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To the school board and administrators of the Napa Valley Unified School District: The reason for this letter is to support the Napa High School football program, its coaches, players, and the families involved regarding the recent hazing incident.

We are retired teachers with a combined 66 years of classroom experience. Nearly all of these years have been in the public school system of California, specifically Nevada County. During our tenure, one of us was a high school teacher and coached two varsity sports. The other was an elementary school teacher and once honored as the Nevada County Teacher of the Year. In our first three years of retirement, we both taught at an international school in Italy.

We have also parented four scholar-athletes, three of whom were NCAA swimmers in college. Proudly, two of our children currently work in “the family business” teaching and coaching at the middle and high school levels. Our second son, Joe Madigan, is a math teacher at Napa High School. He also coaches swimming and baseball. His two oldest children attend Napa High School. We have eight grandchildren and those who are old enough to be involved in sports are very involved in sports. They also range from good to exemplary students academically. Our oldest grandson, Sean Madigan, is an outstanding football player on the Napa High School football team. We are writing this letter because of him.

We would like to tell you about an event we were involved in last fall. We hope you will see, as we did, the very positive ripple effect NHS football had on our community.

Our local high school, Nevada Union, hosted the NHS football team in a pre-league game. Through our son and Coach Mott, we arranged to prepare a pre-game lunch for the visiting team at a local summer camp facility. As we waited for the team to arrive, we were anxiously anticipating a busload of rowdy teenagers hyped-up with pre-game jitters to disembark the bus. We were ready to be embarrassed in front of our friend the camp director. We couldn’t have been more wrong.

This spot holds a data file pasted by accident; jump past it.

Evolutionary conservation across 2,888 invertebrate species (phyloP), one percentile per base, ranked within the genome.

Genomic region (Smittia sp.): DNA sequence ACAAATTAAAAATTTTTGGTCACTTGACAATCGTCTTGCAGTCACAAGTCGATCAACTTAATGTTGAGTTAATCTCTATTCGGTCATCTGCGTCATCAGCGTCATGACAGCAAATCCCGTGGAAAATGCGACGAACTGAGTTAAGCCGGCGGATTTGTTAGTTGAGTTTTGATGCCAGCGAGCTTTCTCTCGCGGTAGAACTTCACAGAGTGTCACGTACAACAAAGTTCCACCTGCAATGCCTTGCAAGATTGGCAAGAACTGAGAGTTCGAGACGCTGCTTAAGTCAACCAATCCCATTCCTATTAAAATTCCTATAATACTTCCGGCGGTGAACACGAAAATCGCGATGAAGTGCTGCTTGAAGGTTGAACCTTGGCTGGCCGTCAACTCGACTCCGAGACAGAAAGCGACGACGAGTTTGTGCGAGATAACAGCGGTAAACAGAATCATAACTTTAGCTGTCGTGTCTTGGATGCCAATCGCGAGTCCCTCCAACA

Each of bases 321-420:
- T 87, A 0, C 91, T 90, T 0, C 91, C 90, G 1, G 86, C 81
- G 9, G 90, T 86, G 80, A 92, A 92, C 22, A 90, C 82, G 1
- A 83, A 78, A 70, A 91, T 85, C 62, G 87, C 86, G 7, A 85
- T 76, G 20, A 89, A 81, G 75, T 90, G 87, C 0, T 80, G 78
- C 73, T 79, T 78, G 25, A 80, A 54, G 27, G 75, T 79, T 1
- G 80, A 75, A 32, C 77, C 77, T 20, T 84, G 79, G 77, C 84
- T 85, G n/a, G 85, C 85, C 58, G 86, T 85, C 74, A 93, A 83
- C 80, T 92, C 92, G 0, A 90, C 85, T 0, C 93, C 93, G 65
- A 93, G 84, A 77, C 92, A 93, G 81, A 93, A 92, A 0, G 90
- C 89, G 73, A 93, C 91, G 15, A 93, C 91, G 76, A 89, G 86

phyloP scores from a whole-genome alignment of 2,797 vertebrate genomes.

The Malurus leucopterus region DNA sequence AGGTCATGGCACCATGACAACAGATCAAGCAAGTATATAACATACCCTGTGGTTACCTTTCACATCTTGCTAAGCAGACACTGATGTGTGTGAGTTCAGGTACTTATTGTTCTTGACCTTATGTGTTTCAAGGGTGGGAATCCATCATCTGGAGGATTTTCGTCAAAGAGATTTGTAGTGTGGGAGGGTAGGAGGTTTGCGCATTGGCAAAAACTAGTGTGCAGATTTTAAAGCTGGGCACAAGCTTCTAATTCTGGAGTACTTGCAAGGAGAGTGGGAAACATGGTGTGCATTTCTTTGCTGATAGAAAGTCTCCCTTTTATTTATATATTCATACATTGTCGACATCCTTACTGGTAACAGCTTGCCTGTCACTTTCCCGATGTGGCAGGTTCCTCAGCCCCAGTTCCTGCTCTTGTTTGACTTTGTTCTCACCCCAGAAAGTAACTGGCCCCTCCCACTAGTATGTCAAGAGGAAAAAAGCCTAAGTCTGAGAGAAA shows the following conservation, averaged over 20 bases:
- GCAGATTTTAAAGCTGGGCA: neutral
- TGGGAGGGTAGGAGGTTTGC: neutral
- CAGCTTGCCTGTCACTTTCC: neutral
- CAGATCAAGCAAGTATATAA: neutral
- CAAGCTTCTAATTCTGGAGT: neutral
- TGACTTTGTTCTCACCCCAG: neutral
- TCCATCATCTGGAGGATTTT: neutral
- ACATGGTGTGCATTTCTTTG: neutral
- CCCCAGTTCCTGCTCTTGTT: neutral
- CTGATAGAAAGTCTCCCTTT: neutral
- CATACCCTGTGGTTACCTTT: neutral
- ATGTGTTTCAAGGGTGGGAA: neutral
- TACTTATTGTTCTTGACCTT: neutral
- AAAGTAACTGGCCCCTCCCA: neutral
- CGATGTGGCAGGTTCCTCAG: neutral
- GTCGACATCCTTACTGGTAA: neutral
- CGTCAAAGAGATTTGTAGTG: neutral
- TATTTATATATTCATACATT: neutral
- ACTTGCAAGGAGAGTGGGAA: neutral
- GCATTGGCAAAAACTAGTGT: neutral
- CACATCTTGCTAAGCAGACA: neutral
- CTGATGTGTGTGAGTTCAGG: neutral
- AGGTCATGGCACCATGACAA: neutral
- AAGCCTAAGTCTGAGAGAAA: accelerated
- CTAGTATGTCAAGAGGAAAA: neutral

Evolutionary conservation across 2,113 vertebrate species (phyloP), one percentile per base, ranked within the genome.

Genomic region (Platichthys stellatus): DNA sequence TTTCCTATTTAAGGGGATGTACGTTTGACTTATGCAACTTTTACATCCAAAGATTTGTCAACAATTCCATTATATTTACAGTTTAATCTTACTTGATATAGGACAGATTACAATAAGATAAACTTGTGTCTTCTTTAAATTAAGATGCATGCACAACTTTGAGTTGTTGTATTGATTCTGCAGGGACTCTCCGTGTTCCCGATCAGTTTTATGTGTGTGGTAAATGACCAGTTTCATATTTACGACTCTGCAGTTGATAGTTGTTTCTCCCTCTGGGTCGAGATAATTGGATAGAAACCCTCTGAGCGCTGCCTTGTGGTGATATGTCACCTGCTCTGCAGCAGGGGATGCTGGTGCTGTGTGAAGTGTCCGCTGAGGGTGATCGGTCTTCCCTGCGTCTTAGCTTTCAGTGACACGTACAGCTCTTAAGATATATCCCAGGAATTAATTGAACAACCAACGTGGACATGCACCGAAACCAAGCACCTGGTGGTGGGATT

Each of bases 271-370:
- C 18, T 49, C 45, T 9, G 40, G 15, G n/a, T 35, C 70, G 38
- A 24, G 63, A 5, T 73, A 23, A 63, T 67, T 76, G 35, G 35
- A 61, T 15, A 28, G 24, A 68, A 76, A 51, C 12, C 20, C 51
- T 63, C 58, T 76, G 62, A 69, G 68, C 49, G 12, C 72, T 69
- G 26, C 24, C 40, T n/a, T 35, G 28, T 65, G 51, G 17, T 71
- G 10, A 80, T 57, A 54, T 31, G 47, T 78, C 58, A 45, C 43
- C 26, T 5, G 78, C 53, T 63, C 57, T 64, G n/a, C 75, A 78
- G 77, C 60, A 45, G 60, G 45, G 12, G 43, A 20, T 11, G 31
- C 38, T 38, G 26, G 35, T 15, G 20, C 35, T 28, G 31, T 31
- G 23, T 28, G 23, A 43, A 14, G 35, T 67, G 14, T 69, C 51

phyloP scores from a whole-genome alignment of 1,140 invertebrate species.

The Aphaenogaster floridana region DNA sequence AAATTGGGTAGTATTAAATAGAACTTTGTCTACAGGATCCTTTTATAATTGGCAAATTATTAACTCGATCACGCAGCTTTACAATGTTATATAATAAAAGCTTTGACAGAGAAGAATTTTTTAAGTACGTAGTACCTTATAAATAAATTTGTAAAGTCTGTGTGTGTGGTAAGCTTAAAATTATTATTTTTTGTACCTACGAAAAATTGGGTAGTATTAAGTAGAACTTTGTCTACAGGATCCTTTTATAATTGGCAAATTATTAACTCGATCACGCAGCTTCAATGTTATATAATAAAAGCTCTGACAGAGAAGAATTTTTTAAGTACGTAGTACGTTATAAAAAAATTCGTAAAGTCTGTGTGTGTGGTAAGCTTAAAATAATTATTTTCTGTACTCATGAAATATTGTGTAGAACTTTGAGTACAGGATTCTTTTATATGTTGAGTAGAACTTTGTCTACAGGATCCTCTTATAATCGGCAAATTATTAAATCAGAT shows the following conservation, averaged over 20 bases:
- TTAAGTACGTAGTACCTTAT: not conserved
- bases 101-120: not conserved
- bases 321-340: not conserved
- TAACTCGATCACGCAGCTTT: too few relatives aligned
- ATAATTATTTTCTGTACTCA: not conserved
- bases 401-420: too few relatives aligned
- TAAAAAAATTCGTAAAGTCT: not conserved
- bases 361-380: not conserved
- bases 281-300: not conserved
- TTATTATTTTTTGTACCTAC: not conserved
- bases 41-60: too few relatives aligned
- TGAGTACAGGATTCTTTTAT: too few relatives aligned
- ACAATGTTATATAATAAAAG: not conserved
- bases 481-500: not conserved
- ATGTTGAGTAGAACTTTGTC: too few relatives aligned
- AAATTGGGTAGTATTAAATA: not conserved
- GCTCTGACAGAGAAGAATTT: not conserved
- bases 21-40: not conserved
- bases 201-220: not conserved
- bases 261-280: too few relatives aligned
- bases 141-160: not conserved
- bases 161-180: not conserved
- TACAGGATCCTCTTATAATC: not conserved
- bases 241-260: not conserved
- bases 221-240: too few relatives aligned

The team arrived, stepped off the bus, professionally dressed in khaki pants, blue vests, dress shirts and neckties. They entered the dining hall in an orderly fashion, listened to the directions from the camp chef, and proceeded through the cafeteria line appropriately. During the meal we heard a plethora of politeness! “Please,” “Thank You,” “That was delicious.” After the meal, they responsibly cleared the tables and helped wipe them down. The camp staff was very impressed and the camp cook even invited them back “anytime.” This behavior from the players can only come from quality leadership.

As the game began and our grandson made the first touchdown in the opening minutes, we were proud him. But that wasn’t the highlight of our day. Instead, we found ourselves reflecting on the wonderful impression the Napa High School football program left on our community.

How did we get from that glorious day at Nevada Union to where we are today? We speculate that when you, the school administrators and board members, first heard of the current infractions you never thought you would be where you are now. A situation seemingly blown way out of proportion.

So, our question is how do you get to a win-win situation where justice is served? First a win-win needs to be defined. We think, simply put, it is where all parties feel justice is served. It is not that the school board or administrators feel they buckled under community pressure. You need to come to your decision with the insight of what it is like to walk in the shoes of the offenders and their parents as well as the shoes of the offended and their parents.

It is time for you, the school board and administrators, to do the right thing. It is imperative to show good moral character and take a clear look at this unfortunate situation with fresh eyes. As educators, you need to figure out a way to turn this into a learning experience for all. This is your foremost responsibility.

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We wonder if you asked the students who were hazed and the students who did the hazing and their parents if what’s happening now is a just punishment. Do they want the football team they were part of dismantled? Ask them what they see as a fair and just punishment. That is your job.

In parting, we hope and pray you can find a just and fair solution to this situation and you and the NHS football team can again be outstanding ambassadors for your school and community. If you can do this, we will proudly look forward to sitting on the home team side next fall when Nevada Union comes to Napa.

Bill and Sue Madigan

Nevada City, California

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